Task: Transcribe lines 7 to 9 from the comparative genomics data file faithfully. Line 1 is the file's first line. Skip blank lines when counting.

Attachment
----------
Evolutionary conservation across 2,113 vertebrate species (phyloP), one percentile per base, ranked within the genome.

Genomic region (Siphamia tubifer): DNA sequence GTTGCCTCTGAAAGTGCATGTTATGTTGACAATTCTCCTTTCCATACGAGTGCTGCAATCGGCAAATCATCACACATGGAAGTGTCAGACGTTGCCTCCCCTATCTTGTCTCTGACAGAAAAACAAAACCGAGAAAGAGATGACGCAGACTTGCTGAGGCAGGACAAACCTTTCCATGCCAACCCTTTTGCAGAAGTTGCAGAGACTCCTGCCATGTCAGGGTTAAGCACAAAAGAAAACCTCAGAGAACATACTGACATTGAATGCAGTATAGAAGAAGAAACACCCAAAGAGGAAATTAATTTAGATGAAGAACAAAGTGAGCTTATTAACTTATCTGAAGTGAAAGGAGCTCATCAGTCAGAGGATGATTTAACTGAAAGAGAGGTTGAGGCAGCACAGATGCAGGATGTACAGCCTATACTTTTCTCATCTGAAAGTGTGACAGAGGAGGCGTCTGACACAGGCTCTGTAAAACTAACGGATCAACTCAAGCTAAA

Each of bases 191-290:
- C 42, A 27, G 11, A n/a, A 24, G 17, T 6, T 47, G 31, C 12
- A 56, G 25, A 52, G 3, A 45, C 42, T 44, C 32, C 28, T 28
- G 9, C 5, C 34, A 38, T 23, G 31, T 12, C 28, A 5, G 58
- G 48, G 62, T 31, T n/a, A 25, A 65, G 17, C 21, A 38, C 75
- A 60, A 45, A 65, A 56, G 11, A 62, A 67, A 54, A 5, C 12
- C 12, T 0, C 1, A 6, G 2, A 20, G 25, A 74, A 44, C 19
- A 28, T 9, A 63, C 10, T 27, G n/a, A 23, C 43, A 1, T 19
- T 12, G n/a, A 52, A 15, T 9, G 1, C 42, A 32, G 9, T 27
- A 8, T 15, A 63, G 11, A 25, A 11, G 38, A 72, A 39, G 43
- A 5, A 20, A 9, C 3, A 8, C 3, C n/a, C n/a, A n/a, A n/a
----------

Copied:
- G 48, G 62, T 31, T n/a, A 25, A 65, G 17, C 21, A 38, C 75
- A 60, A 45, A 65, A 56, G 11, A 62, A 67, A 54, A 5, C 12
- C 12, T 0, C 1, A 6, G 2, A 20, G 25, A 74, A 44, C 19